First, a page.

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Dr Phillip Lee: Why is the party's LGBT+ group angry?

September 7, 2019 12:00 PM
Zoe O'Connell, Sarah Brown and Jennie Rigg

Sarah Brown, Zoe O'Connell and Jennie Rigg

LGBT+ Liberal Democrats is the party's constitutionally recognised, democratically elected body for LGBT+ people. Our first aim as an organisation is "to ensure that the policies of the party and the actions of its members are compatible with the needs of sexual and gender minorities".

Over the years, "Plus" has kept the Lib Dems at the forefront of the fight for LGBT+ liberation. During my time on the Executive alone, we've made sure the party has the right policy on blood donations based on Science not Stigma; on supporting LGBT+ asylum seekers from countries which would imprison, torture or kill them; on reform of the Gender Recognition Act to remove bureaucratic gatekeeping; to make HIV prevention drugs available on the NHS; and of course on Same-Sex Marriage. We've helped local parties run presences at Pride events around the UK, supported candidates in General Elections, and engaged with the LGBT+ press.

A lot of Plus' work has also been behind the scenes and defensive. When the party's press office tried to brand our achievement on same-sex marriage as "equal marriage", we highlighted the LGBT+ communities' concerns about the remining inequalities such as pension rights and the spousal veto being sidelined. We did our best to work with Tim Farron when he failed to satisfactorily answer questions about the intersection between his faith and his liberalism. Where the party has engaged with us, such as the LGBT+ content of our manifestos or decisions to engage with transphobic groups, we have saved the party from gaffes. Where the party has not, we have repeatedly provided damage control and cleanup.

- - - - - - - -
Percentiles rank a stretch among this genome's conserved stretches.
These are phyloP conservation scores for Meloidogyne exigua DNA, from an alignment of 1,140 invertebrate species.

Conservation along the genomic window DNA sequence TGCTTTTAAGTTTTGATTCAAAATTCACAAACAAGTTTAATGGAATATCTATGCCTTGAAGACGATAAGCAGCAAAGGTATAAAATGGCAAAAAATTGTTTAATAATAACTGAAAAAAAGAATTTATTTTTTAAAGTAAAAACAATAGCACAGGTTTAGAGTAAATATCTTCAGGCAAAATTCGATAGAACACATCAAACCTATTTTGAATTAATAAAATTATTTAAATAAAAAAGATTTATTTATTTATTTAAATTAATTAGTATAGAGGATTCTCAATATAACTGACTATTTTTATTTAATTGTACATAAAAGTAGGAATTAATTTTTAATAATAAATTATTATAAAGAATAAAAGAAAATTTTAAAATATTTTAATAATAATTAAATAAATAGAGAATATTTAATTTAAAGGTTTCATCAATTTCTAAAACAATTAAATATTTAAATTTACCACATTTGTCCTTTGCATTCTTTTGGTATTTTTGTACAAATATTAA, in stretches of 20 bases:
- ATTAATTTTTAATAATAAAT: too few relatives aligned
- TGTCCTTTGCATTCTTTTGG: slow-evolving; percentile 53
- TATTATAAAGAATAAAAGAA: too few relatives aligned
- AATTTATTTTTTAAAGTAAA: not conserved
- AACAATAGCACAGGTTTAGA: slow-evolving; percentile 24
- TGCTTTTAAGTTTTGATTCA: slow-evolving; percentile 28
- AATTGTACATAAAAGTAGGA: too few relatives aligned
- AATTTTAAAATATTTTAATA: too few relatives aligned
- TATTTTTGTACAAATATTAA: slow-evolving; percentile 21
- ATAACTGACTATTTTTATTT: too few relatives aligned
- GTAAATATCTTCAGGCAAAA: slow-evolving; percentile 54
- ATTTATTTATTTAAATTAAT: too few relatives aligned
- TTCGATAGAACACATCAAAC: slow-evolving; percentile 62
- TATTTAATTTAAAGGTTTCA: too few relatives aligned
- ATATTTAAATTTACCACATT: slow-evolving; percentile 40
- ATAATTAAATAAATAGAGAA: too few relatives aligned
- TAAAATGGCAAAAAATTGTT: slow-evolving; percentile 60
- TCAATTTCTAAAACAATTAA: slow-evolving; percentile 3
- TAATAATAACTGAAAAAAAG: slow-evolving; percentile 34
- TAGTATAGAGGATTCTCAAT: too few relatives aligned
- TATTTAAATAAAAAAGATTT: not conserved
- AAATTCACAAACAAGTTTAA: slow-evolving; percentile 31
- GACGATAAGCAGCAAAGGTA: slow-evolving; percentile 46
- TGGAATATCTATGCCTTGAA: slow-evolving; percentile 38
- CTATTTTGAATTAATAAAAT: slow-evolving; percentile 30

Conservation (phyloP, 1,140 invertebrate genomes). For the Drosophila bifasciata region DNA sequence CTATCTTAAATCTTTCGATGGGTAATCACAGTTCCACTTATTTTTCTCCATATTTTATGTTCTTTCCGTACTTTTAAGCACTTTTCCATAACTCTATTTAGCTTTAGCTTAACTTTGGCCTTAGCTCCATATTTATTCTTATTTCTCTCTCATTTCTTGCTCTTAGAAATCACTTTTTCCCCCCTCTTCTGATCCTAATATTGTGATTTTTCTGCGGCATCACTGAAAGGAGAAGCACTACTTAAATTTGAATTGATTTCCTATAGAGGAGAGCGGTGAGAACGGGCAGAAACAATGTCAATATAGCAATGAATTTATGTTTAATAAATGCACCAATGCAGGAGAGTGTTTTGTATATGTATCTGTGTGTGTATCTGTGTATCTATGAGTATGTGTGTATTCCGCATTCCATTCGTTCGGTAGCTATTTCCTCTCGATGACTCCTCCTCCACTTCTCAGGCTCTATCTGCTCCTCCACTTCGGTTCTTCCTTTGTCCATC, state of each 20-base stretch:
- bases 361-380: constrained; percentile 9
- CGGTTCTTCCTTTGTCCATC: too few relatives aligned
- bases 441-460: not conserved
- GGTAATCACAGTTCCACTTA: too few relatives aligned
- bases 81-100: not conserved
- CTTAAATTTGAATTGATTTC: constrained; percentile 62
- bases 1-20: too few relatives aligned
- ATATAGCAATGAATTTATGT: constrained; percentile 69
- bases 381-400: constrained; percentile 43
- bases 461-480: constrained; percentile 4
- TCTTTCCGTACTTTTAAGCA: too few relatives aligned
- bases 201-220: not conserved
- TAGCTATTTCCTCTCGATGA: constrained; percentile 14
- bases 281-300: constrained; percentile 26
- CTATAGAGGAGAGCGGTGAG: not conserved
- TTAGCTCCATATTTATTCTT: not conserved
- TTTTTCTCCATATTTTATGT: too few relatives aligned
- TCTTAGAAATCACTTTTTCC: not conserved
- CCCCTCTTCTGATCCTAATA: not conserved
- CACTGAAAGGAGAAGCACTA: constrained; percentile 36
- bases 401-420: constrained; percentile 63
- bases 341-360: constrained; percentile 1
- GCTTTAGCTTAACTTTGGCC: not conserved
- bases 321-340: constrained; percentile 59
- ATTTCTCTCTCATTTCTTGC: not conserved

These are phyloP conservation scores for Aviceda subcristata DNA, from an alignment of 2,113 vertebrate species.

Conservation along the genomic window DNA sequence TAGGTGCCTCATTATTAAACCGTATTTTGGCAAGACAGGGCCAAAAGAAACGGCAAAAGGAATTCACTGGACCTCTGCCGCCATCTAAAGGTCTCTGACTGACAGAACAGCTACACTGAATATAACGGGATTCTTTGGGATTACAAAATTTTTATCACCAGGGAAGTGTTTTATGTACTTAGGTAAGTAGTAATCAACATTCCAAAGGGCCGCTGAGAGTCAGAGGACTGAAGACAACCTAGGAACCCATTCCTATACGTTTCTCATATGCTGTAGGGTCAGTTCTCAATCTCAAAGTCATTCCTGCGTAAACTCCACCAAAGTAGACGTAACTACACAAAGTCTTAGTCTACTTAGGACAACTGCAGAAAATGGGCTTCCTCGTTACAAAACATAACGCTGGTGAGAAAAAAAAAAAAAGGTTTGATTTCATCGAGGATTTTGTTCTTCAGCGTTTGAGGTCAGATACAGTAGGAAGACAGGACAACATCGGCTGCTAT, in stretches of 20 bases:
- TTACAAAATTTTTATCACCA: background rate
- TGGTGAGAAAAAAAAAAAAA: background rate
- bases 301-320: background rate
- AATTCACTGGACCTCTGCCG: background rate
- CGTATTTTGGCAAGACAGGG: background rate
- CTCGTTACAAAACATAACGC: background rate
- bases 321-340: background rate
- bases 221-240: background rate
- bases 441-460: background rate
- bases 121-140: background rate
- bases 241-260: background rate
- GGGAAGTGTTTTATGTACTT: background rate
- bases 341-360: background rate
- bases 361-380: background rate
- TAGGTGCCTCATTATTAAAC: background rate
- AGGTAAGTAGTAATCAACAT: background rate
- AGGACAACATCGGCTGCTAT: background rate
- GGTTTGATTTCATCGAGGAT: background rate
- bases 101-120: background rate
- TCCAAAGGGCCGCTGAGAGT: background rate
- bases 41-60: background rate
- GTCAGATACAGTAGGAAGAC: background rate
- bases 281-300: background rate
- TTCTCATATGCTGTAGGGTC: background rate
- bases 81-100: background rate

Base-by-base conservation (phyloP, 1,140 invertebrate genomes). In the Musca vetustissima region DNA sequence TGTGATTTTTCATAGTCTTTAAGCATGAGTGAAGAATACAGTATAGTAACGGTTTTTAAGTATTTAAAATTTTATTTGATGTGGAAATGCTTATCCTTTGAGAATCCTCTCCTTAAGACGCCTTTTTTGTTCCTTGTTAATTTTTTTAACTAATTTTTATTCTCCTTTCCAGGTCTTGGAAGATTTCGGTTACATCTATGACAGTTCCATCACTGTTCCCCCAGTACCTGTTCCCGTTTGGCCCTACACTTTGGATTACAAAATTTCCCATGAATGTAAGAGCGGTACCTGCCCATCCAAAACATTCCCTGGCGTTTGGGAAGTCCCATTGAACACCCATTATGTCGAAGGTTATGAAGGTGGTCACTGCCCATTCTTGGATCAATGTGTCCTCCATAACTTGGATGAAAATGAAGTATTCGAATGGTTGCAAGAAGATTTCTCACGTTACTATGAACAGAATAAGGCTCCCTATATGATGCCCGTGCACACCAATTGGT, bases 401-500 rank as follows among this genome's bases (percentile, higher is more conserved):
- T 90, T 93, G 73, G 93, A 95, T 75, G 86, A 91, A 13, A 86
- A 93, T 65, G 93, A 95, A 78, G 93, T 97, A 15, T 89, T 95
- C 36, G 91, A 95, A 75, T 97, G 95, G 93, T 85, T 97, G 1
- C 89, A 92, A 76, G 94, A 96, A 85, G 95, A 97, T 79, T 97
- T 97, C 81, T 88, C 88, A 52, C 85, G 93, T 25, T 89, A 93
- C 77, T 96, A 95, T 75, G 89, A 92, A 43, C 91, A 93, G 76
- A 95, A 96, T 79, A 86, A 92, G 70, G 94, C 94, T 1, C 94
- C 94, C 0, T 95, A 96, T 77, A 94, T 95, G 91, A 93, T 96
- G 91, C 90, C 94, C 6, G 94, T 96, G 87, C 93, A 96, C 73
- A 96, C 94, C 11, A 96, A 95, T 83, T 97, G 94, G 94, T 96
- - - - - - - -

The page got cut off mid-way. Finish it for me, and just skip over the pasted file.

Recent events are just another example of this. It has been an open secret for some months that the Parliamentary Party had been talking to Phillip Lee about joining the Liberal Democrats. The LGBT+ exec reached out to the party to discuss concerns, particularly over his amendment to the Immigration Act 2014 which empowered the Home Secretary to ban migrants with HIV and Hepatitis B, two diseases which are commonly associated with the LGBT+ communities. His accompanying opinion piece in the Independent made his priority clear: "we also risk burdening our health service with their treatment." Sarah Wollaston, originally a signatory to the amendment in order to support testing for treatment, withdrew when its implications became clear. The amendment was also opposed by the National AIDS Trust, whose chief executive Deborah Jack said "This amendment shows that there remains a shameful lack of understanding about HIV among some of our elected representatives". The World Health Organisation opposes mandatory HIV testing of migrants.

These concerns could have been addressed before Dr Lee came over to the Liberal Democrats, but the party failed yet again to engage with its elected body for LGBT+ people and issues. Our Chair and member of Federal Conference Committee, Jennie Rigg, was forced to an ultimatum - if Dr Lee joined without these issues being addressed, she would leave. Sadly, that's exactly what happened.